Right now I’m dreaming of running and hiking at Cultus Lake in two weekends; we are tent-camping to celebrate our 10th anniversary, and then just over two weeks later we are gearing up for Ireland and guests (my mom will be traveling with us, and my husband’s mom will be at our place to babysit our cats while having a good time in Vancouver!). I just heard that one of my nieces and her boyfriend may be able to go as well, which is awesome.

But I have another dream too, and that is visiting Turkey Run (which got its name from wild turkeys running in the area) next summer with family. Turkey Run is near my mom’s place in west-central Indiana. It is a state park that I have visited for decades. I remember when very young, our parents would take us there. They fit us into baby backpacks when we were super young, though I only remember clearly my brother Willy being hoisted into Dad’s backpack. Not too long ago, my great niece ventured out with us too, hoisted onto her dad’s back. Located amid the flat cornfields of Indiana, the park has beautiful rock formations, forests, creeks, and some elevation. There’s also a suspension bridge, which used to scare me but, as I grew older, found it fun to jump up and down on. Most of my family is in the Midwest, but a daughter and niece are also in California. The others are kind of on a line that goes from Chicago to Lafayette to Crawfordsville to Louisville. I could forward that line to Chattanooga as well, where my cousins live.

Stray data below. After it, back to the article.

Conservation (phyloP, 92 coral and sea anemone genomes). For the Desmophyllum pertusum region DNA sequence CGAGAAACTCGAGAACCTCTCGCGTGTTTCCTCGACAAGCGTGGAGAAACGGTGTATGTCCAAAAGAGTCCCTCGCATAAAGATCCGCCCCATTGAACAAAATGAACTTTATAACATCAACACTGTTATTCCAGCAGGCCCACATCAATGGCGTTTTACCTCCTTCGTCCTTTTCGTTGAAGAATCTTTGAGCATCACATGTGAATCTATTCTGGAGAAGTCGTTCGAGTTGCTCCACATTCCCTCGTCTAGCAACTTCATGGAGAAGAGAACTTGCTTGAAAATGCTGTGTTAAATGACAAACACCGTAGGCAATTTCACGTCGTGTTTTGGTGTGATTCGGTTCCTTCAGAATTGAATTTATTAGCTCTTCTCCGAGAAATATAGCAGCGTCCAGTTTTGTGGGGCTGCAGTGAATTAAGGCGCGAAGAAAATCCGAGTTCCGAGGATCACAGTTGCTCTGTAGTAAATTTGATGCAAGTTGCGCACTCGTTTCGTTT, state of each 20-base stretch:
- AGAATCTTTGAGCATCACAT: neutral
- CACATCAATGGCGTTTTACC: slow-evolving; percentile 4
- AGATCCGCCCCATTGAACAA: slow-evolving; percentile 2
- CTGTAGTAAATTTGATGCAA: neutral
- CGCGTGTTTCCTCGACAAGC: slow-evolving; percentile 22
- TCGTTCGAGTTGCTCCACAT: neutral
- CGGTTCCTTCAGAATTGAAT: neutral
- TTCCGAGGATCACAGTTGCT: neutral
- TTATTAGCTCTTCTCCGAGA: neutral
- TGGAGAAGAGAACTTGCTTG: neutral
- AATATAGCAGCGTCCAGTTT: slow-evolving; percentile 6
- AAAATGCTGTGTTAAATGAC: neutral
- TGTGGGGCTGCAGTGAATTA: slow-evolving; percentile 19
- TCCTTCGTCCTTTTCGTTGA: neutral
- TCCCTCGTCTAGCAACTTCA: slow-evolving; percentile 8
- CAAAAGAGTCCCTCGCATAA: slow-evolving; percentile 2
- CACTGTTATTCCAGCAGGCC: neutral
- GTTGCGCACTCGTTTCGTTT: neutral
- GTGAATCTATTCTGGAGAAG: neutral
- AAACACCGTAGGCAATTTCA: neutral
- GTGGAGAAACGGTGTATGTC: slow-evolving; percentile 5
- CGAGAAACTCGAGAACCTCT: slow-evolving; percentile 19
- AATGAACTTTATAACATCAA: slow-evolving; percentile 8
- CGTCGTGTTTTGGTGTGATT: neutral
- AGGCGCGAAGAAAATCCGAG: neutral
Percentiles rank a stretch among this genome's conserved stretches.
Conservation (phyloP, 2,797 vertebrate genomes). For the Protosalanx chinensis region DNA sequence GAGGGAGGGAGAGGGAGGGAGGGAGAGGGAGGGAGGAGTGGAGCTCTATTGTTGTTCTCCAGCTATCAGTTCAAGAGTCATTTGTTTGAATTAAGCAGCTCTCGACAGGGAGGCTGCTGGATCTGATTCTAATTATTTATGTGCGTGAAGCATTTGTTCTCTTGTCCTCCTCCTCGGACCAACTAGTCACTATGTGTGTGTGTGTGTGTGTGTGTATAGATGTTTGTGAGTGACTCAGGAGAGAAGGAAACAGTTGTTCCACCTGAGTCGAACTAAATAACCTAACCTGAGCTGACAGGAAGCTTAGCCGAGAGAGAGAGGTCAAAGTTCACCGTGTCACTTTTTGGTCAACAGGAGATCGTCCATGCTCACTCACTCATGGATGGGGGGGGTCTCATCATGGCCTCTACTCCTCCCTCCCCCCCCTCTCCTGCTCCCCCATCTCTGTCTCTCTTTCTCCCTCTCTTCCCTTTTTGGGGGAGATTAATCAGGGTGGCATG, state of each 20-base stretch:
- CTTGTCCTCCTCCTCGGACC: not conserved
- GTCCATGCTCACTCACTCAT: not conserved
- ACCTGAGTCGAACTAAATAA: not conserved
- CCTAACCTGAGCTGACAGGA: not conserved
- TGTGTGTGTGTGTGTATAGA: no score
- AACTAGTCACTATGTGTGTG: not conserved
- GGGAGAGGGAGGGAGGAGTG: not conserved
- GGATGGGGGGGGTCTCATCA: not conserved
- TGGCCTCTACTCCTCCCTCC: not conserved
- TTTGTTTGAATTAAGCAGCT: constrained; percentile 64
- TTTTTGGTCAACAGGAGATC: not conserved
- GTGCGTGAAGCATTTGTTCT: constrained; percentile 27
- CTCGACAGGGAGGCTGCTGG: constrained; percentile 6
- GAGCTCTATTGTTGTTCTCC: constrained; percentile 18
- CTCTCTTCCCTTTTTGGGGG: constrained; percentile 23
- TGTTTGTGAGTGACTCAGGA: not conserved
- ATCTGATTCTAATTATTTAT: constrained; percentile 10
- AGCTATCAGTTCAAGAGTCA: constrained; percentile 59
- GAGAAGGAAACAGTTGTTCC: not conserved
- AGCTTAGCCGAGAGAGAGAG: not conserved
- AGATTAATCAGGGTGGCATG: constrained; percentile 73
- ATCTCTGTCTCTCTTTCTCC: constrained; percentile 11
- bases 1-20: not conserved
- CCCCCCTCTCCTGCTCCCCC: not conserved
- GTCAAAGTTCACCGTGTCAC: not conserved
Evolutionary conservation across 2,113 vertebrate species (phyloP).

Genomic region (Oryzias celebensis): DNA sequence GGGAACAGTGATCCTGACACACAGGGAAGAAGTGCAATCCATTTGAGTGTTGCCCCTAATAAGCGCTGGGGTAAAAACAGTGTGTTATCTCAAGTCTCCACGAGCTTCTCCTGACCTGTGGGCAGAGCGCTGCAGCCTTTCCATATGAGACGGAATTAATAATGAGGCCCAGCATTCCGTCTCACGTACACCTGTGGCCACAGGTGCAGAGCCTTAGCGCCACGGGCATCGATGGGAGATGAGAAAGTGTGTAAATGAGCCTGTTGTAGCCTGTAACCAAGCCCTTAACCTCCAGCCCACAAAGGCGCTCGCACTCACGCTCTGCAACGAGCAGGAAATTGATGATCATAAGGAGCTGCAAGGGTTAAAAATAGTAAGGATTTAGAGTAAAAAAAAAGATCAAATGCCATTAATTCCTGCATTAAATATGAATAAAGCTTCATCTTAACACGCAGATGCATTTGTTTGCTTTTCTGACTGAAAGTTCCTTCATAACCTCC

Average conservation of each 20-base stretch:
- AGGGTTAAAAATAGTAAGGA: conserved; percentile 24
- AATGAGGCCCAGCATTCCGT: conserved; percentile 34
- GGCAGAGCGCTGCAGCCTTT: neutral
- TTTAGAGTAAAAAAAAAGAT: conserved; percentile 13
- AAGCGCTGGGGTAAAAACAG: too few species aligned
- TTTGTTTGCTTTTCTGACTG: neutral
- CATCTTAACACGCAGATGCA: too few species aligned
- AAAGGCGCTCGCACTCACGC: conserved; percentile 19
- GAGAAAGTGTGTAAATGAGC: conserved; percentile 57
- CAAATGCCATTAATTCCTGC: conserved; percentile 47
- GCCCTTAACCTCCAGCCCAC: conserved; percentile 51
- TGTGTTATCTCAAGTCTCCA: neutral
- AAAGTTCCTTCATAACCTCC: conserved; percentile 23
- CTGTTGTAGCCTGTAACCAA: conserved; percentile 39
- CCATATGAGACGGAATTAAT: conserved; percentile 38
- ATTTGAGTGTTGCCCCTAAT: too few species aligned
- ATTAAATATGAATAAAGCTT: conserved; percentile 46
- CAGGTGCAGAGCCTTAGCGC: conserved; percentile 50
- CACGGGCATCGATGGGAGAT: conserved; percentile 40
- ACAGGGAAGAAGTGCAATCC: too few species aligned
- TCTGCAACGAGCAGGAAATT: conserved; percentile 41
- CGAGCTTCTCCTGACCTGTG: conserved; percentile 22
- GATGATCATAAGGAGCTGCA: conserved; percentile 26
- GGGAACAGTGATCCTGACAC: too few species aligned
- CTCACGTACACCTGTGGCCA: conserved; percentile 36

Turkey Run’s Interpretive Plan (PDF) has a lot of information about the bedrock and sandstone, ecology, and geologic formation of the area. Interestingly, since the area was formed by glaciers, there is a very old Canadian rock influence, including granite, gneiss, and basalt. Turkey Run has a unique cultural and geological history, but of course, to me, it has a sentimental history as I’ve hiked in the park all my life.

Sugar Creek, which snakes through Turkey Run
Dad, brother Willy, me (in back), sis Elaine in front, and brother John